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The Rise of Destination Marketing Through Movies and TV

Entertainment inspires people to travel. The destinations where movies and television shows are filmed have the potential to attract film tourists with smart, timely marketing.

Entertainment inspires people to travel. The destinations where movies and television shows are filmed have the potential to attract film tourists with smart, timely marketing.

by Vincent Trivett + Skift Team

Executive Summary

Film shoots have the power to elevate even completely banal places to unique experiences worthy of a visit.

Starring in a film has become a surefire way to boost tourism for a destination.

Tourism in New Zealand boomed following the Lord of Rings trilogy. The country launched a huge marketing campaign aimed at making the country synonymous with “middle-earth,” Air New Zealand painted its livery with Hobbit-themed images, and Hobbiton became one of the country’s most visited attractions.

VisitBritain similarly integrated tourism marketing efforts with the Bond film Skyfall, Virginia touted itself as the site of Lincoln’s filming, and North Carolina turned Hunger Games into an advertisement for its outdoors.

Now destination marketing organizations are realizing the trend and looking to convert the international attention a destination can draw from a movie or TV series into travel bookings.

However, many questions still remain for destination marketers who worry about a dark story plot painting a location in a negative light or who attempt to calculate an appropriate marketing investment for a brand new series.

Hotels, airlines, and restaurants all have the opportunity to benefit from film tourism if given the tools and information to connect the themes brought up in the story with their business offerings.

In the following report, we will cover what motivates travelers to visit a destination featured in a movie, how to manage the long-term relationship with a TV series, how to turn dark story plots into positive tourism bumps, how to tap into the themes made popular by recent films, and factors to consider before marketing begins.

We also highlight several case studies and the lessons that destination marketing organizations can learn from them. Finally, we outline 8 marketing initiatives and 12 key takeaways from the report.

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Table of Contents

Executive Summary

Film shoots have the power to elevate even completely banal places to unique experiences worthy of a visit.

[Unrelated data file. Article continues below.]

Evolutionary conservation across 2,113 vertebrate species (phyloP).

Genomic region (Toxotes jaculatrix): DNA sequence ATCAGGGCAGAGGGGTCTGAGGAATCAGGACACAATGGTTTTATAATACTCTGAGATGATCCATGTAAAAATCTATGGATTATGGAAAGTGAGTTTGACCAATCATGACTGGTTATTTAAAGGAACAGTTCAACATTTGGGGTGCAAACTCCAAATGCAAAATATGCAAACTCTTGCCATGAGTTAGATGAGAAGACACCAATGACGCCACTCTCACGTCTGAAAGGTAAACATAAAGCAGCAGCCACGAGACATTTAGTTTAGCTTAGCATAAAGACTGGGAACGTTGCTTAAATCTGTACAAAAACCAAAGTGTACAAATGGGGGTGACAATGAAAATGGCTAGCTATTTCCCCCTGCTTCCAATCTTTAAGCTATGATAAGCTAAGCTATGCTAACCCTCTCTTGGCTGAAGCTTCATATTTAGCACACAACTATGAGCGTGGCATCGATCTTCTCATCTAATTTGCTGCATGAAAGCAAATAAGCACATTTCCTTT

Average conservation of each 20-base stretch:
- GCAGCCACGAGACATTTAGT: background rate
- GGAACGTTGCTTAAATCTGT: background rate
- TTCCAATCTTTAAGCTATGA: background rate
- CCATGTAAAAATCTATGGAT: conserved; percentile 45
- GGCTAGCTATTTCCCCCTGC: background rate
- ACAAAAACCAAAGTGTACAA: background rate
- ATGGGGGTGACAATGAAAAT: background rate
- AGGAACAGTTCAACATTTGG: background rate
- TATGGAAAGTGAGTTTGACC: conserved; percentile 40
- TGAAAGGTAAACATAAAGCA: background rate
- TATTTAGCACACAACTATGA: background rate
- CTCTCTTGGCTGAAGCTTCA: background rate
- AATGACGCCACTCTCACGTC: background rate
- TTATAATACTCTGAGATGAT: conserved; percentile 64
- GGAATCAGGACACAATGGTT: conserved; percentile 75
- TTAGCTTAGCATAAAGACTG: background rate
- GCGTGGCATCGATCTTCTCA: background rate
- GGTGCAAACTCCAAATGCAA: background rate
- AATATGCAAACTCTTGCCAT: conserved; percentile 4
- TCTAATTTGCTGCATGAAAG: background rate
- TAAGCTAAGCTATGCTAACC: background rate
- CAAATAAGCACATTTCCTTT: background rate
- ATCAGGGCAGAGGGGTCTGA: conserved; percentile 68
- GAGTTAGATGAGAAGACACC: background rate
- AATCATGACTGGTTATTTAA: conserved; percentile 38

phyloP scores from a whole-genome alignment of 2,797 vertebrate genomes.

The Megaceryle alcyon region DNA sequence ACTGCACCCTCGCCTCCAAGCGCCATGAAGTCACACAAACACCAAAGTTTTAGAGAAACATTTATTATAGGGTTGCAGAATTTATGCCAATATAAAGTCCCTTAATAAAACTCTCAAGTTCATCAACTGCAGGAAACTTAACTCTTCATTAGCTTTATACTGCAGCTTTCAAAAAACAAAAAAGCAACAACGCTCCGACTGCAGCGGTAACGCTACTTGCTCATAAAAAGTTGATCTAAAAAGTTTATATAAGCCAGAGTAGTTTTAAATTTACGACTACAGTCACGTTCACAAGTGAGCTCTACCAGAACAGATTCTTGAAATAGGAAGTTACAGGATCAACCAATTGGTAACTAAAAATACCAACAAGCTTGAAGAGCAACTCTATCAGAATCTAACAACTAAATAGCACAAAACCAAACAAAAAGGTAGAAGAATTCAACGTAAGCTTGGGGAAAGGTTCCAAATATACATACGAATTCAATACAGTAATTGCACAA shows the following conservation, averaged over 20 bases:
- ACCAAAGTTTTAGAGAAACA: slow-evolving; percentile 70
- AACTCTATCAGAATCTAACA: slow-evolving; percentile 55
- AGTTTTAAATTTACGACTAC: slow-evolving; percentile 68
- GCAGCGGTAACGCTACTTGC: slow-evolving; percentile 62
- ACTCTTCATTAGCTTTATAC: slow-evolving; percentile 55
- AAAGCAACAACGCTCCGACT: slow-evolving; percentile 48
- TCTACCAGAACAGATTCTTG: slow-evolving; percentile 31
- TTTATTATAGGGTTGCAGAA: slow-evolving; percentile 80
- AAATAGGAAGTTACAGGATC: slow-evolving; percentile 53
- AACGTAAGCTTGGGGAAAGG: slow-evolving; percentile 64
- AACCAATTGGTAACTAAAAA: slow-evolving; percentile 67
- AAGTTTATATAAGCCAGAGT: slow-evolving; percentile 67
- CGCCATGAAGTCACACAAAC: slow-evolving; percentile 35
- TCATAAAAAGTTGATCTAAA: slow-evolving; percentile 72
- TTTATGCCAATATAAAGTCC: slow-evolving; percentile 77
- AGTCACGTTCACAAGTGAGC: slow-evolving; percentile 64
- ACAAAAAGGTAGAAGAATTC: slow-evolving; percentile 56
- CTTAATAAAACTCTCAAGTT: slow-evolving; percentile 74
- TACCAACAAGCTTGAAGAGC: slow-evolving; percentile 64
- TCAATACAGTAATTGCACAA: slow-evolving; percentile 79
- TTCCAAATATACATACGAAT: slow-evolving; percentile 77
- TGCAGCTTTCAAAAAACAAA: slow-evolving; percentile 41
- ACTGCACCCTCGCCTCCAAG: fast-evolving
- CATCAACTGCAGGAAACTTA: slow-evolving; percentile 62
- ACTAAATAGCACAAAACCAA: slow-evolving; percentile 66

Starring in a film has become a surefire way to boost tourism for a destination.

Tourism in New Zealand boomed following the Lord of Rings trilogy. The country launched a huge marketing campaign aimed at making the country synonymous with “middle-earth,” Air New Zealand painted its livery with Hobbit-themed images, and Hobbiton became one of the country’s most visited attractions.

VisitBritain similarly integrated tourism marketing efforts with the Bond film Skyfall, Virginia touted itself as the site of Lincoln’s filming, and North Carolina turned Hunger Games into an advertisement for its outdoors.

Now destination marketing organizations are realizing the trend and looking to convert the international attention a destination can draw from a movie or TV series into travel bookings.

However, many questions still remain for destination marketers who worry about a dark story plot painting a location in a negative light or who attempt to calculate an appropriate marketing investment for a brand new series.

Hotels, airlines, and restaurants all have the opportunity to benefit from film tourism if given the tools and information to connect the themes brought up in the story with their business offerings.

In the following report, we will cover what motivates travelers to visit a destination featured in a movie, how to manage the long-term relationship with a TV series, how to turn dark story plots into positive tourism bumps, how to tap into the themes made popular by recent films, and factors to consider before marketing begins.

We also highlight several case studies and the lessons that destination marketing organizations can learn from them. Finally, we outline 8 marketing initiatives and 12 key takeaways from the report.

Already purchased? Please .
To subscribe see options below.